Our Final Week In Springfield

By the end of the week, all of our ties to the community of Springfield will be severed. Our home will be in auction. Through no choice, no fault of ours.

In 2008 my wife and I had moved to the next phase of our life with our home. We were readying for 2  apartments to add on our home for family to provide sufficiency to our lives. A 5 room lower level. A 2 bath, 4 room upper level. Complete with generator and income production. The meadow provided for our children and the grandchildren. We had just added a $20,000 septic system and were ready for the next stage.

August 5th, 2008 all life changed for us.


The destruction of my home-I have made this considerably longer than the other parts and pieces, because it consumed so much of my life and what I was doing. It affected me spiritually, emotionally, financially and physically.

We had a home on a hill. 40 mile views, meadow, peace and we called it our own.

The state was asking us to remove the 2,500 gallon underground oil tank that was at the rear of the property. It abutted the foundation of our lower level. So, after going back and forth for a few years, my wife and I agreed. We did all the normal; bids, inquiry and information. We decided on the contractor. With 24 hours of the work being completed our lives were upside down.

Early in the morning my daughter came up stairs to let me know her room was filling with water. 6” of water and more coming in. Through the utility room, through the back wall.

When I think about the damage that was done to the house I have to say I go through all the emotions. I’m reminded of the times I would sit up on the roof with my kids just looking out over meadows, out over the Connecticut River and into Hampshire.  I would think how cool is this? Even lying here now and thinking about lying on the roof and looking out wells me up with emotion. Times that are now memories, with seemingly no hope for more.  I think about the barbecues with Jacob, Jordan and Mariah sitting at the picnic table eating dinner with us. Hot dogs, macaroni and cheese, all those things and I just wonder how much I have lost. In the midst of this, I remember sitting there the night the house flooded when my daughter came upstairs and told me there was water all over the floor and I remember the sinking feeling I had.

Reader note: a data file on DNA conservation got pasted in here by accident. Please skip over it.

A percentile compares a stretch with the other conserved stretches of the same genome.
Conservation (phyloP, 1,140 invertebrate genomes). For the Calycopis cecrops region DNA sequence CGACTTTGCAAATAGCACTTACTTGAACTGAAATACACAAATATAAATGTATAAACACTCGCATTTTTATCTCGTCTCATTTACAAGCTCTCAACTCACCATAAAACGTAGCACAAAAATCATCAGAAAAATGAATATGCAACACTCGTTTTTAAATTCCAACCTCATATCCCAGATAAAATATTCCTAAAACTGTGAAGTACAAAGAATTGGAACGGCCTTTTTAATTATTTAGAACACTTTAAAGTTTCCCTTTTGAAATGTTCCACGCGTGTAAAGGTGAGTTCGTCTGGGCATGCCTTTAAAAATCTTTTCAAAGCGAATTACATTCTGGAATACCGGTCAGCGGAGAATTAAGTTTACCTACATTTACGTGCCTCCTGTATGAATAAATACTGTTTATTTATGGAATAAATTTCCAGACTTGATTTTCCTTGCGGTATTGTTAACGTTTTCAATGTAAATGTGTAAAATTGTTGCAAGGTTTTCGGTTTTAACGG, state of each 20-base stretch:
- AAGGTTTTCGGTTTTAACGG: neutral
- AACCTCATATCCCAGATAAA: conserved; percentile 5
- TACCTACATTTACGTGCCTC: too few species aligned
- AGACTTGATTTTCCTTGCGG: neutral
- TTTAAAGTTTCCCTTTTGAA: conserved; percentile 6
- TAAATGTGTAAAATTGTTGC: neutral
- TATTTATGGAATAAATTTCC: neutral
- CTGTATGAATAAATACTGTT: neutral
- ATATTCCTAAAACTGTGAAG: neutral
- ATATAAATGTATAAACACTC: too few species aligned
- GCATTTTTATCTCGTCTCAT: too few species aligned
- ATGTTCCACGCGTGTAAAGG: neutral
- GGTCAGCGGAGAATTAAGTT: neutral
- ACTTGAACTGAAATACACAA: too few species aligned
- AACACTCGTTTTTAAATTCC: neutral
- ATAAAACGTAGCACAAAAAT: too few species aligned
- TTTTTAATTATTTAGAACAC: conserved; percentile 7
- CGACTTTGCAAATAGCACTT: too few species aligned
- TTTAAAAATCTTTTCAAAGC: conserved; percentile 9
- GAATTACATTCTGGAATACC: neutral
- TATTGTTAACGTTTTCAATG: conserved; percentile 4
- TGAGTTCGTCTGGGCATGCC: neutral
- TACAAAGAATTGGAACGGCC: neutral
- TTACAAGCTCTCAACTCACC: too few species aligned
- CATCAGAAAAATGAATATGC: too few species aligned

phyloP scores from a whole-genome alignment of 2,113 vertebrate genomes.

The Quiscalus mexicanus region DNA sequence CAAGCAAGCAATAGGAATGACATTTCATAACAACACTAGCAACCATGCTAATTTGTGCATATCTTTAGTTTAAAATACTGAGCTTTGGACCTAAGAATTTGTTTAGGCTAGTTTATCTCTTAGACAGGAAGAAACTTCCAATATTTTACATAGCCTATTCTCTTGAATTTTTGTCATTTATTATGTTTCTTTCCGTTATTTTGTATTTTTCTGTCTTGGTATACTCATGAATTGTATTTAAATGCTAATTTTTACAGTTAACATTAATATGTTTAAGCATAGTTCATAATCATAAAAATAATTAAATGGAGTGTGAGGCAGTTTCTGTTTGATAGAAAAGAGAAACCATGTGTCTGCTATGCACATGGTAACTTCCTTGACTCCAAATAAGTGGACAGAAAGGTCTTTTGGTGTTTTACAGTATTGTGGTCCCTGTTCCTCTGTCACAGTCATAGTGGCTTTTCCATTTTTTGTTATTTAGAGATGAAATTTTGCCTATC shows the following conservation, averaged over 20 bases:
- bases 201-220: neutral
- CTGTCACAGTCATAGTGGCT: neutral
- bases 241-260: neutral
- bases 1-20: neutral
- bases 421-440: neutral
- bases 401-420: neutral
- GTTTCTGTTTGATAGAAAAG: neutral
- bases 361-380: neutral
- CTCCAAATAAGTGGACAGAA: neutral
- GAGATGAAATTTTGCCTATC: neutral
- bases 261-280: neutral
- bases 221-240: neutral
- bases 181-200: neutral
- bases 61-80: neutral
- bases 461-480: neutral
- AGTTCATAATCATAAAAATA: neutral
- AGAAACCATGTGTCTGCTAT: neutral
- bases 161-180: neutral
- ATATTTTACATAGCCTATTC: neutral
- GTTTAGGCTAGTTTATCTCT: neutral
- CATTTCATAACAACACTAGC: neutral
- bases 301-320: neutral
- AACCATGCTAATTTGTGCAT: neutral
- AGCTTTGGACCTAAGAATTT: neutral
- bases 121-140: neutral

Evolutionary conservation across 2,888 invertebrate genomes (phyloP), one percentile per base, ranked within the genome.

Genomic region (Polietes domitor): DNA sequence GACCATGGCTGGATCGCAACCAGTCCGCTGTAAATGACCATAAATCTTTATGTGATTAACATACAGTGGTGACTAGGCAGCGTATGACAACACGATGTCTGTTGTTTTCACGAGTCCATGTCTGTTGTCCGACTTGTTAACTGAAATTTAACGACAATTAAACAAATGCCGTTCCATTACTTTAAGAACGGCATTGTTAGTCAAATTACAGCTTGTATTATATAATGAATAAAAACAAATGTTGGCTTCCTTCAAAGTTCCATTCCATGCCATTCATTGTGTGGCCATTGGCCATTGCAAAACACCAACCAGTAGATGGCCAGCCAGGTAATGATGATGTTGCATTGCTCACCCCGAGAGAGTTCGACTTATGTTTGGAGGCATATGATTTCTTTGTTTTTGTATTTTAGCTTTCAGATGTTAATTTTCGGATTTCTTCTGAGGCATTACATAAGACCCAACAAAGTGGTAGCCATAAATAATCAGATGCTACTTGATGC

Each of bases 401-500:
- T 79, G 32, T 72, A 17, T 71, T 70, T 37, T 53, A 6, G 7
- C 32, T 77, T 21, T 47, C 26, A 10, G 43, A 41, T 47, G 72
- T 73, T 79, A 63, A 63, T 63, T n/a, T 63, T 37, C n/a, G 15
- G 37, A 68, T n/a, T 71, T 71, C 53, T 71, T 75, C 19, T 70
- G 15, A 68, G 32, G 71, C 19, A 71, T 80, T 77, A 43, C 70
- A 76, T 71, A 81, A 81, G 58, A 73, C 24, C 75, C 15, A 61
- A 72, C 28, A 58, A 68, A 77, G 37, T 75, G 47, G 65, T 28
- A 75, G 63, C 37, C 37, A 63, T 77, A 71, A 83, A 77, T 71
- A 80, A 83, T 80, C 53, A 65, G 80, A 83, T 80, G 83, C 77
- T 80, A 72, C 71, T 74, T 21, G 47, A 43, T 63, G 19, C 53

I always believed that a good father left a good legacy and I know legacy is more than just things. My personal plan was to put the addition on, have the property be income producing and be available for my children and their children to live on there. To have the house be debt-free and to be able to invest in my children, my grandchildren and my great-grandchildren. I remember the first words that were spoken over the house where friend of mine Wayne said this is truly an “eagle’s nest” as he sat with 43 of us in the living room. I remember all the Christmas trees (14’ footers) and how I would be there and put these trees up and my wife would not look as I climbed up on top of the ladder and reached out over the Christmas tree. Our Christmas trees were sometimes so big that they did not even fit in the living room and they covered the door. I’m sad because I do not have the ability to have that type of Christmas tree anymore. Sad because I do not have the ability to even go out my front door and run into a critter. (I have had snakes on my deck, moose resting their head on my railings, turkeys and birds in the birdbath…) I’m angry because I live in an apartment now and every time the people downstairs smoke it enters into my apartment. Because of our financial situation I can even get another apartment. I’m not looking for sympathy or for you to feel sorry for me. That’s really not my thinking. My goal is simply to point out that in the midst of everything sometimes life gets interrupted as you understand. It messes with you.

I remember the first year I fought hard to save my house.  I spent two whole months working hard. We were waiting for insurance that did not come. For respite and help that did not materialize. My wife would tell you nearly we spent 24/7 pumping water out of the basement waiting for the “rescue.” Making sure pumps functioned, that water went outside and not back into the house. I was so thankful when my friend Mike showed up and offered to watch the house for 24 hours and we could just get away.

I remember the installation of the drain system the next year and the financial costs.  $10,000 for the interior and $13,000 for the exterior. (Pumps, lines, etc..)  For what? Even as I went to the house this week the basement was soaking wet after all that investment. What do you do with that? The last few days I’ve been up at the house or sorting through the boxes. As I walked to the house I see the grass that’s not mowed, the lawn that’s just out of control and the skeleton of the new structure we were trying to put into play. As I entered the hallway and I saw the books on the shelves in the clutter in the hallway a part of me that feels out of control. I look at the bench where children and grandchildren sat, putting on their boots, taking off their shoes. I look in the kitchen were so many meals were made by both my wife and myself. I remember all the friends we entertained at our dining room table as we looked out over the mountains.